I was invited to a poetry reading tonight by my embassy contact and was introduced to the reader of the hour, Arian Leka, whose current book won the 2010 all-Albania poetry contest. Leka is also the head of the Poeteka International Festival of Poetry which has been held in Albania for the last few years. I’ll miss it this year as it will be held in August or September. The reading took place in a little bookstore which was clean and well-appointed but also cosy and comfortably crowded. The reading itself took place in a small sort of patio room with a working wood stove, tile floors and plants. My friend tried to translate some of the poetry but it was hard going and I let her off the hook when she admitted it was difficult to translate poetry on the fly. I was surprised she tried at all since it’s a tough job to translate in writing not to mention at the spur of the moment. I did get an idea of the imagery Leka was using. One interesting thing is that the post-reading discussion involved at least two professors/critics giving their explanations or views on Leka’s poetry in a rather off-the-cuff manner. There seemed to be more interest in Leka’s poetry as a subject than we see in readings in the US. I’m used to seeing people introduce, listen and rah-rah, but not discuss it critically at all. Of course, there were also the same tired questions poets everywhere must get asked: “how do you write your poetry? Where do you get inspiration?” I can imagine someone asking Homer all those millenia ago “so, do you revise your poems or go with the first draft? Do you have a special place you like to compose?” I’m supposed to meet with Leka sometime next week. I’m a little concerned about what we might talk about. I feel a little out of my league. I’ve been a finalist for national prizes (National Poetry Series a couple years ago, for example) but never hit the big time. Should be interesting to see what happens.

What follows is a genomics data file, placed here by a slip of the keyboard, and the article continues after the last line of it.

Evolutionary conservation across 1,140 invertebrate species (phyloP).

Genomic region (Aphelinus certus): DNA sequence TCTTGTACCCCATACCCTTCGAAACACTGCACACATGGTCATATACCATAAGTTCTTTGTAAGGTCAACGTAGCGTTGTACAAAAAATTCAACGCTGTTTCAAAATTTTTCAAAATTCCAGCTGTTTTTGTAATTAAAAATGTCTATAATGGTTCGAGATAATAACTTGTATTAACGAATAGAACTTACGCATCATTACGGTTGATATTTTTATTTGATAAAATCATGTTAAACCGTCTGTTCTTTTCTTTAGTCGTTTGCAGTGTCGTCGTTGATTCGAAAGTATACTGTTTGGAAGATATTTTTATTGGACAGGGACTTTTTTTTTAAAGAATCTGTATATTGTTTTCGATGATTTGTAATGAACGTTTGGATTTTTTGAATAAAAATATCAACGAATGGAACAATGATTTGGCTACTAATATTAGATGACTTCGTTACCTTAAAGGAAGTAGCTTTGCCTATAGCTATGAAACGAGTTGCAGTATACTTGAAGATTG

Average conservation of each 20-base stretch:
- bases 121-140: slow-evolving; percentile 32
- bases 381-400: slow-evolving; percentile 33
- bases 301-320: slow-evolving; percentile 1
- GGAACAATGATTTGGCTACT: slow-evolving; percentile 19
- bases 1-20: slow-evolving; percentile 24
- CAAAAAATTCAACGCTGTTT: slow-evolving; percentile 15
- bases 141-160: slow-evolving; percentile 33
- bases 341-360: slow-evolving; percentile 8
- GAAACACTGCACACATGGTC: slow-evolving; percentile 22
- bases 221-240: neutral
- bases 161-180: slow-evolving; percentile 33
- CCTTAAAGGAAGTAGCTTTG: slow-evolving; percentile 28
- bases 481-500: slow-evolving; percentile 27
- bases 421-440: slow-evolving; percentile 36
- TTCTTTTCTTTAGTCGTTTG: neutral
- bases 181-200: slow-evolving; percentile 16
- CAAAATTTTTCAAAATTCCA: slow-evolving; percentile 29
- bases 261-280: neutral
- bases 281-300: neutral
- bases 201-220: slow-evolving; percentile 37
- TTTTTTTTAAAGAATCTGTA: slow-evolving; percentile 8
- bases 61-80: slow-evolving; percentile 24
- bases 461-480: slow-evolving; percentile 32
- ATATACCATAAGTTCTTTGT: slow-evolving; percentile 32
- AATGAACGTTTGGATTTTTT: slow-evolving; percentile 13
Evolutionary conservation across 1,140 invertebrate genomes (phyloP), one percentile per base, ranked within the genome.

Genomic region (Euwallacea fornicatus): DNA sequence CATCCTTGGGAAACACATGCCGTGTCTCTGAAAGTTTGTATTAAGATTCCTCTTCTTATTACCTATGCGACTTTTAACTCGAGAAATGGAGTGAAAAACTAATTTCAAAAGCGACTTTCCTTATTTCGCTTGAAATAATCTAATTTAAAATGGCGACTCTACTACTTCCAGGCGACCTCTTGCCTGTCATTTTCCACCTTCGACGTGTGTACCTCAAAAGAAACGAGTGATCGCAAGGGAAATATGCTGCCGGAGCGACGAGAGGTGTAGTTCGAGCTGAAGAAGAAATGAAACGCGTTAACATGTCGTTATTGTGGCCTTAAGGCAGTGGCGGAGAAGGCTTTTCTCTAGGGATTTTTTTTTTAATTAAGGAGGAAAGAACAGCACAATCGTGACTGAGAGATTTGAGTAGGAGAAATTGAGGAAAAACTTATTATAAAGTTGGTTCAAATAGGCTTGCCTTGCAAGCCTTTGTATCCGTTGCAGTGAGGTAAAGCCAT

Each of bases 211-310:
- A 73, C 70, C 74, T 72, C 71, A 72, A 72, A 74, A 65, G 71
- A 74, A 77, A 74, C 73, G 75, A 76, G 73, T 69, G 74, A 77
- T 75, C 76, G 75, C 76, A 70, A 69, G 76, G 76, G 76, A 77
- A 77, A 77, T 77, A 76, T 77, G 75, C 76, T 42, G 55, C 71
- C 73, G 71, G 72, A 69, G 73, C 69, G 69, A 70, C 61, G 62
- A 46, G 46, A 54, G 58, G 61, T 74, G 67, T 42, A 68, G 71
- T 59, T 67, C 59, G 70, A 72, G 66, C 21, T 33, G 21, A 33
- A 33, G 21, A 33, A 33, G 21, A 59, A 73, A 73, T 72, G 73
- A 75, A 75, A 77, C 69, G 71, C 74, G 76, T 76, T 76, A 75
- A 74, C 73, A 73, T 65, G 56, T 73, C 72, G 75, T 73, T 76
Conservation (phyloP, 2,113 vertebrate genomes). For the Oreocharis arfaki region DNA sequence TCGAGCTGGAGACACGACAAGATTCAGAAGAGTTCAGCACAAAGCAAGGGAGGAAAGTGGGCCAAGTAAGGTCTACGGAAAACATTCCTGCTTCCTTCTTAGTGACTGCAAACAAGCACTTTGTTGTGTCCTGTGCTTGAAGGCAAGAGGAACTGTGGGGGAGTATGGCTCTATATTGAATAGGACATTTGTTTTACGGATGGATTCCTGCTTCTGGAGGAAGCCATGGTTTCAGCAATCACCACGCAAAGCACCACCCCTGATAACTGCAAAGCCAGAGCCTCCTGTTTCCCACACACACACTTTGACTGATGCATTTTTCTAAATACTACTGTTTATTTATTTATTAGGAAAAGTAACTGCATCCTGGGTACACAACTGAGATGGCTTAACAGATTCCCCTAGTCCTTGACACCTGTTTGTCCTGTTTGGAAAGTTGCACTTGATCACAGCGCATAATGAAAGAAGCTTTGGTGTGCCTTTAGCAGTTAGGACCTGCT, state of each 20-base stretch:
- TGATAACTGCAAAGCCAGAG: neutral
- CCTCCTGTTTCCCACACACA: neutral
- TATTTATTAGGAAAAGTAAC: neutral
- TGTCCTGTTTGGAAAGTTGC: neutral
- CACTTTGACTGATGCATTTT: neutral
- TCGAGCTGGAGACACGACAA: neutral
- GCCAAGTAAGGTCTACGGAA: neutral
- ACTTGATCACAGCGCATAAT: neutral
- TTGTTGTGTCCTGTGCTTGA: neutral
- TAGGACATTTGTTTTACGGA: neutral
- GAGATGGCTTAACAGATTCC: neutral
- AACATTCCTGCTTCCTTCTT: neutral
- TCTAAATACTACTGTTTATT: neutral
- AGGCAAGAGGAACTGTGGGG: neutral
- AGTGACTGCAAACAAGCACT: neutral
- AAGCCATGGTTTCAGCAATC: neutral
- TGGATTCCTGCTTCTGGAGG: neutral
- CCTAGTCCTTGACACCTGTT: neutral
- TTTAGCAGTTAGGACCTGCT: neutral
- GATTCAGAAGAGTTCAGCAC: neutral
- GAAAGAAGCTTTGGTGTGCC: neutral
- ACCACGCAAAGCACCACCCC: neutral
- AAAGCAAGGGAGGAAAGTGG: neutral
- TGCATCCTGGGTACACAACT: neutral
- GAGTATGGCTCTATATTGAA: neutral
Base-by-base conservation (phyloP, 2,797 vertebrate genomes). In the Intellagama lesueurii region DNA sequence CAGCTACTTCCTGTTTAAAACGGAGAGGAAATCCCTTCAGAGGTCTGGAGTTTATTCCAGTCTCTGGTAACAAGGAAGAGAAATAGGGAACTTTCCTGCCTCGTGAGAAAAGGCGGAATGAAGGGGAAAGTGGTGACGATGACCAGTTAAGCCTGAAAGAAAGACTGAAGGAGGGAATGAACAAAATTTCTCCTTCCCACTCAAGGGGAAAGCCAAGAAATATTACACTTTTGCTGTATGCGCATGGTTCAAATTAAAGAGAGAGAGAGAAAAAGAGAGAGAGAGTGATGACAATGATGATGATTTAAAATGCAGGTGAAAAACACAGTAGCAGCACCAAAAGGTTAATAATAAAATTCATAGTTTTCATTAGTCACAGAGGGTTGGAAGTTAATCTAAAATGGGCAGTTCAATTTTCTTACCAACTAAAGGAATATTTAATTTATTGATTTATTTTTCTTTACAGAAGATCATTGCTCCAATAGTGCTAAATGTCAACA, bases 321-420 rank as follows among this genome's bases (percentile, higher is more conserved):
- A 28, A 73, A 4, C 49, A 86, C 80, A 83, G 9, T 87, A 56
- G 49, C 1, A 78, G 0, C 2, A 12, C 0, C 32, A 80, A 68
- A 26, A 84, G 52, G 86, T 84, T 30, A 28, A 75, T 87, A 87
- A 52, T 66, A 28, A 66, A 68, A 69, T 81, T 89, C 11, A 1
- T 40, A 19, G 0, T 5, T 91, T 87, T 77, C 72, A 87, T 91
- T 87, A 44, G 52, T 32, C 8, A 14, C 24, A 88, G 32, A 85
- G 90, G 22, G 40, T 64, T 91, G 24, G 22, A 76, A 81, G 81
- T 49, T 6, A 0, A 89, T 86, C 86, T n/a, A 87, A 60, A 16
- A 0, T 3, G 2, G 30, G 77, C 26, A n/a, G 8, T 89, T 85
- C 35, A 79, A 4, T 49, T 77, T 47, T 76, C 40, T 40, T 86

Under the “Didn’t Expect to See This in Tirana:” As I was walking back I came upon two street performers with amped up music, all in Ecuadoran (I guess–something indigenous and South American) dress and playing traditional South American music on some big flutes. They were getting a lot of tips. In Elbasan I was told that the State Dept arranged for a mariachi band from the US to tour parts of Albania and was a huge hit. You never know what might connect between cultures.